Their Witness, and Ours

3communion6_JNBy David Ray

 

If only trees could talk . . .

Outside the walls of Jerusalem, across the Kidron Valley and near the foot of a rising hillside, was a garden called Gethsemane. It held a grove of olive trees, perhaps privately owned and set off from public space, but graciously made available to Jesus and his disciples whenever needed.

A place of quiet retreat, it was far enough away to escape the hectic press of the city, but still close enough to see the temple clearly. By day, the garden was a cooler place, with shade found under hanging branches and broad leaves. At night, the olive trees supplied a sheltering canopy for sleep. Jesus spent a lot of time with his disciples there, the garden likely offering not just a private place to rest, but to teach.

If only trees could talk . . . I wonder what those standing there might have learned?

On a last night, after celebrating Passover and instituting the meal we are about to share, Jesus and his disciples made their way once again to Gethsemane. It was very late, and Jesus revealed the deep anguish of his heart. He asked his disciples to watch and pray, but they fell asleep. It was alone in this olive grove that Jesus finally accepted the cross, saying to God: “Do what you want, not what I want” (Matthew 26:39*).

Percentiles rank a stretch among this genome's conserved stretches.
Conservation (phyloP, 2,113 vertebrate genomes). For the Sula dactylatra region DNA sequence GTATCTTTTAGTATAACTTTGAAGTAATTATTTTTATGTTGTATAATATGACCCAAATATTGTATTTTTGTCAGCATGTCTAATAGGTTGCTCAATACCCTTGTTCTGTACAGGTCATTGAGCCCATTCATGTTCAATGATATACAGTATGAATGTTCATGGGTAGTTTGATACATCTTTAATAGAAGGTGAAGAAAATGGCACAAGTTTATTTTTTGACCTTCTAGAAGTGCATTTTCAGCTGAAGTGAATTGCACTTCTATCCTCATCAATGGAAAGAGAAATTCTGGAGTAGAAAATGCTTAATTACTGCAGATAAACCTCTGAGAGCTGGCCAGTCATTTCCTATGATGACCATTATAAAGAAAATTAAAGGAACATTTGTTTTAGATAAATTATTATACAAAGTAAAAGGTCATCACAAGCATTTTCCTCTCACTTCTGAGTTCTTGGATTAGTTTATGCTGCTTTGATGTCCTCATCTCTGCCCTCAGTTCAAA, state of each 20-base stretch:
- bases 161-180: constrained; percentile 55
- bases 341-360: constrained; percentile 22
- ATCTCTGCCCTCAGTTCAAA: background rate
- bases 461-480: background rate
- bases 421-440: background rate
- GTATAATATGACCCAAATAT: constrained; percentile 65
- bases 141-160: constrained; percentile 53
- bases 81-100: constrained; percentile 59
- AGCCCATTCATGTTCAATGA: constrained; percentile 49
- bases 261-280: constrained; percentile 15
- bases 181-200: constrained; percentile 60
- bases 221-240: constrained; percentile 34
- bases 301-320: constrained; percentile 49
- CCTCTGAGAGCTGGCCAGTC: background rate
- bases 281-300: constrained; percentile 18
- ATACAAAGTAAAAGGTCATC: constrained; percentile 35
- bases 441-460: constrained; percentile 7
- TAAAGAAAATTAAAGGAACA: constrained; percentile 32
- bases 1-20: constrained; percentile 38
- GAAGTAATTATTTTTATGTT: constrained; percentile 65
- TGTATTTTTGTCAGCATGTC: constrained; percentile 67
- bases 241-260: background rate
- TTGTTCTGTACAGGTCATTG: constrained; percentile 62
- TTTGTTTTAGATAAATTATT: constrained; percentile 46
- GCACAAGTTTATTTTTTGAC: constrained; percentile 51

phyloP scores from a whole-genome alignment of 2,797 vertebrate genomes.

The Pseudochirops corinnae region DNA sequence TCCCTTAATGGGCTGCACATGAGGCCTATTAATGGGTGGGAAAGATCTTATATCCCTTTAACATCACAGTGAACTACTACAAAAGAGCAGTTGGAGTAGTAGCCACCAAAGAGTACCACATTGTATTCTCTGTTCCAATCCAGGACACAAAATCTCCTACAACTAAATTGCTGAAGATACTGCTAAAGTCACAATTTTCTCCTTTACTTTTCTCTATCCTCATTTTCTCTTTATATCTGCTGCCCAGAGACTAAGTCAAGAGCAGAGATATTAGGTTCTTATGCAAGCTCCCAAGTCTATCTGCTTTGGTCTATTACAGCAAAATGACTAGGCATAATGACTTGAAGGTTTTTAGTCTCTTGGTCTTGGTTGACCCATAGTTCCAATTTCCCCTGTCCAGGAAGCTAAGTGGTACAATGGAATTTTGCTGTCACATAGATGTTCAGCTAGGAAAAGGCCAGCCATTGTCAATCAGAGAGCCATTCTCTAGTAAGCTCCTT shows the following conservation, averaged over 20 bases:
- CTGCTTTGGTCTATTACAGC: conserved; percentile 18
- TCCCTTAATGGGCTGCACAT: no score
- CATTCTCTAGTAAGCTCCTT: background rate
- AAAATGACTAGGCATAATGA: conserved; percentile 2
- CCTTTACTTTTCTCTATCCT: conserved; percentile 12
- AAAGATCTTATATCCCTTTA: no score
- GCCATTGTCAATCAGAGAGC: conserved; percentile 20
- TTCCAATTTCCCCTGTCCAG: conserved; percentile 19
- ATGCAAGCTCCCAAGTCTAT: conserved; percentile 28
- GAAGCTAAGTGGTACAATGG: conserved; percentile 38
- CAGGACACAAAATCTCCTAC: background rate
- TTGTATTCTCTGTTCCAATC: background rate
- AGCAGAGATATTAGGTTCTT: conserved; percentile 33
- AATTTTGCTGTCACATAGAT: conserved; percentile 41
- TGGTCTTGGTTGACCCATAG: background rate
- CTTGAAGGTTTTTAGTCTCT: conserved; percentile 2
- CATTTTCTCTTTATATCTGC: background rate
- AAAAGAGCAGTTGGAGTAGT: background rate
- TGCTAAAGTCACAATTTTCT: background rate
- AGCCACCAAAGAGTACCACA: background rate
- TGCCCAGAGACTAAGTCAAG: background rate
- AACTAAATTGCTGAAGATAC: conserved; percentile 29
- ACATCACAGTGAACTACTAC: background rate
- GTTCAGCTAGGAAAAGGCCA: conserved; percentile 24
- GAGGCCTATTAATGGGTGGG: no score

If only trees could talk . . . what more might they tell us about Jesus’ anguish there?

Judas was well familiar with this garden, too. He had no trouble guessing where Jesus would be, and he led the chief priests and temple guards up the path to find him. “The man I kiss is Jesus” (v. 48), Judas said, the betrayal made beneath the olive trees.

If only trees could talk . . . what could they say about this tragic moment?

Those who visit Jerusalem today still find ancient olive trees on that hillside. A few years ago, carbon-dating confirmed that some of the trees are almost 1,000 years old. DNA testing further revealed that eight trees have the same genetic profile—that is, they may have been planted with cuttings from a single “parent” tree. Perhaps someone didn’t want the witness to be lost forever. While these ancient trees did not “hear” and “see” Jesus, a common ancestor in that olive grove may have witnessed these events.

If only trees could talk . . . but a witness still begs to be shared. Paul wrote: “Every time you eat this bread and drink this cup you are telling others about the Lord’s death until he comes” (1 Corinthians 11:26). Trees might not talk, but this meal does. Listen and then pass it on! People can talk.

________

 

*All Scripture verses are from the New Century Version.

 

David Ray is professor of practical ministries and academic dean of the seminary at Cincinnati (Ohio) Christian University.

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